In the wake of the 2012 election, America is coming to grips with one of its biggest fears: the so-called "fiscal cliff" headed our way Jan. 1.
Congressional aides call it "Taxmageddon" because it requires such a sharp cut in the deficit that the economy could contract.
The day after the election investors dumped stocks in the sharpest sell-off of the year. Some say Wall Street is venting its worries about problems ahead in Washington and overseas.
What will happen if Congress does not act on the coming tax hikes before the end of the year? Bill Frezza, fellow with the Competitive Enterprise Institute, has more, on CBN Newswatch, Nov. 8.
The so-called fiscal cliff approaching on Jan. 1 is a mix of tax hikes and spending cuts that would equal $800 billion next year, if allowed to stay in effect.
"It's $500 billion of higher taxes just in 2013 alone," Curtis Dubay, a senior analyst in tax policy at The Heritage Foundation, told CBN News.
"A tax hike of that size for just one year is simply unprecedented," he said. "It's going to take an enormous chunk of the economy out of the hands of the businesses and people and families that earned the income and give it to Congress to spend."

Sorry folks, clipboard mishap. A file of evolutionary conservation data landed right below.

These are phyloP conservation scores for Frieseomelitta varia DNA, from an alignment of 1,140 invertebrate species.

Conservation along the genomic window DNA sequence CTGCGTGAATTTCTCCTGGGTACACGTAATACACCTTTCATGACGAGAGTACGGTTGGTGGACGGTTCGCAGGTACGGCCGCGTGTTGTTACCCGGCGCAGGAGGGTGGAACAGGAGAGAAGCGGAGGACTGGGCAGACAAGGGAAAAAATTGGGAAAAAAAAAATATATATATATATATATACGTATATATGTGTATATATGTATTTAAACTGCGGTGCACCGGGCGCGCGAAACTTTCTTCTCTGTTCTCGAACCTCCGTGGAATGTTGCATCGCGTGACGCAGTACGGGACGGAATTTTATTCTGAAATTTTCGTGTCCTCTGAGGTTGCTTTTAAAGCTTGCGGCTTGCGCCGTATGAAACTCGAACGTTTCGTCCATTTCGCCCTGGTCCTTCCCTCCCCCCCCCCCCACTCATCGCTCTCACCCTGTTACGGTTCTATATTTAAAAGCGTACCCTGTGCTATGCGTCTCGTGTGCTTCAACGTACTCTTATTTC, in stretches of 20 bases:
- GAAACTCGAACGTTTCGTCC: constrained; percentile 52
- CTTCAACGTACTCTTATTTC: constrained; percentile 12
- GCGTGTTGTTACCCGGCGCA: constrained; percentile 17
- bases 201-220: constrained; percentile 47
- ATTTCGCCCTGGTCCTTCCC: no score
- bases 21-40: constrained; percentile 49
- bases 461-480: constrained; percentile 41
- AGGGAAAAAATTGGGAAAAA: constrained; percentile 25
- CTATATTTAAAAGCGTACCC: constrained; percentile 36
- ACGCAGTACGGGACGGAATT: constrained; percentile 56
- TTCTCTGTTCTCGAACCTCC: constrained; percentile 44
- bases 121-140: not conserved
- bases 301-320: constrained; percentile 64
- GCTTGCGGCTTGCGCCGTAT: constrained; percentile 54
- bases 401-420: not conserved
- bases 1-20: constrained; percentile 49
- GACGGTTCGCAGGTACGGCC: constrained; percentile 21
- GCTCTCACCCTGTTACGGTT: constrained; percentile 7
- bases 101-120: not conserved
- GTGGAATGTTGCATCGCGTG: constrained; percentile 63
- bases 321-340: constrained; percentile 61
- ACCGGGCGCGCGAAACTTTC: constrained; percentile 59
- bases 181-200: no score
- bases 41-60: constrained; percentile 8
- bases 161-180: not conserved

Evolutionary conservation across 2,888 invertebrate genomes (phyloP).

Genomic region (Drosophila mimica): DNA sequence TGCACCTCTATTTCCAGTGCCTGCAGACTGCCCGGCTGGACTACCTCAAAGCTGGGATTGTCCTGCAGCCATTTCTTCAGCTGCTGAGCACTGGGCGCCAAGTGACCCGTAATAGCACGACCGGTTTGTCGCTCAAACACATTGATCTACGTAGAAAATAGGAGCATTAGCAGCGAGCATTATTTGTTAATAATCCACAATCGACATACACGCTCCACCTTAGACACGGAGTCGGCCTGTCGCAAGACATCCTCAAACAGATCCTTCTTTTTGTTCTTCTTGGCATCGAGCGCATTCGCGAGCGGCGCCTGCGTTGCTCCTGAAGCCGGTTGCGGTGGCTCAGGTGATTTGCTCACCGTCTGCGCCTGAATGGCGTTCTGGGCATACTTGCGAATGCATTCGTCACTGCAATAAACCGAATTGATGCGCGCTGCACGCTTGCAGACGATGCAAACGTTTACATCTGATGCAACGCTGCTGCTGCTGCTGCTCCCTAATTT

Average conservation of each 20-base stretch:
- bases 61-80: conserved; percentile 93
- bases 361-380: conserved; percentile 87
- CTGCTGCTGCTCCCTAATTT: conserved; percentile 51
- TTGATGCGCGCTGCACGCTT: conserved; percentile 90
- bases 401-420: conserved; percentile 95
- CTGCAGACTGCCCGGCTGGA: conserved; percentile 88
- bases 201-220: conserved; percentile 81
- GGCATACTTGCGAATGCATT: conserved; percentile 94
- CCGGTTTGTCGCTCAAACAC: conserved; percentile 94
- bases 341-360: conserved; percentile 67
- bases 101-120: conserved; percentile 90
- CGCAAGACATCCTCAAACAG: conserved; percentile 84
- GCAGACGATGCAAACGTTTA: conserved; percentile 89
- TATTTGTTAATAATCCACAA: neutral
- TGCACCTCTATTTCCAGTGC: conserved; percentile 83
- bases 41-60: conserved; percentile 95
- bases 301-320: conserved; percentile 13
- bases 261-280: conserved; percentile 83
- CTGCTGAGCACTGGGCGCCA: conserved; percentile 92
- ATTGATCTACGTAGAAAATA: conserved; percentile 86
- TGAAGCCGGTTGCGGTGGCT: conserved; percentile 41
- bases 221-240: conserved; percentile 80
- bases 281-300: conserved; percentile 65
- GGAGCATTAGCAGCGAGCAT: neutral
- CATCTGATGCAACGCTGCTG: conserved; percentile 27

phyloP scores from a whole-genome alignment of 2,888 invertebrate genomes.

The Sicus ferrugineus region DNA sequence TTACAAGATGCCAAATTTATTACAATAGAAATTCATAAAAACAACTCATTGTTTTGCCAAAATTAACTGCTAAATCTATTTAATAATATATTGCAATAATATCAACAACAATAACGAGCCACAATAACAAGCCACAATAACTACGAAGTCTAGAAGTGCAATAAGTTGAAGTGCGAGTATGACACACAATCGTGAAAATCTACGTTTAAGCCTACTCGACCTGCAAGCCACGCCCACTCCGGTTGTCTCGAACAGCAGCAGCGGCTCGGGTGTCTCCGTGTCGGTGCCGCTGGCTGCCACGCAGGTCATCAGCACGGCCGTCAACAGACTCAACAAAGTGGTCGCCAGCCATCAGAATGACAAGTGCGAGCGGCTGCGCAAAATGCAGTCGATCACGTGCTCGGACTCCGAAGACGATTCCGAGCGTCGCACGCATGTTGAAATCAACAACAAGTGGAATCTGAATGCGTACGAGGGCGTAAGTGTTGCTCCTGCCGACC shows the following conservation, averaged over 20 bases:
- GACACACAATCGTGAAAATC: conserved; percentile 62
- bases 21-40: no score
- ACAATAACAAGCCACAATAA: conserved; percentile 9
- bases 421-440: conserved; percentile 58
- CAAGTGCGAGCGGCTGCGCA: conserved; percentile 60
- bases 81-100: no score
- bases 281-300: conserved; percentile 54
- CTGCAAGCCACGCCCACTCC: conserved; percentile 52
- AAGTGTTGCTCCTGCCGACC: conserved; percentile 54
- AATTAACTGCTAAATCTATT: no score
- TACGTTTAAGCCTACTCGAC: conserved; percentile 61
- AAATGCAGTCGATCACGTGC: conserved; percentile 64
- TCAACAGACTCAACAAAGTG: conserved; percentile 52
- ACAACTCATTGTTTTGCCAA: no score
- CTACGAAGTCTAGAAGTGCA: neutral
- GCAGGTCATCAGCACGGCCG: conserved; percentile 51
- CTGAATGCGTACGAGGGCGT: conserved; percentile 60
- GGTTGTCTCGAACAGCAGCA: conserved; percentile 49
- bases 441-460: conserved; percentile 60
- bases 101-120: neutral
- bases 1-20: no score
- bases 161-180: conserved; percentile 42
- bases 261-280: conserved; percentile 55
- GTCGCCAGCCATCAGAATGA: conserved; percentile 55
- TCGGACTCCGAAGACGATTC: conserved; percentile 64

But on Wednesday the first signs of daylight in a long time glimmered as House Speaker John Boehner hinted at a compromise.
"Mr. President, the Republican majority here in the House stands ready to work with you," Boehner said.
In fact, the speaker is now promising to consider higher taxes "under the right conditions." Those conditions would include a revamped tax code with fewer loopholes.
"We want you to succeed," Boehner said. "Let's challenge ourselves to find the common ground that has eluded us. Let's rise above the dysfunction and do the right thing."
The speaker is also suggesting that Congress use its upcoming lame-duck session to begin talks and move quickly to avoid a real nightmare on Jan. 1.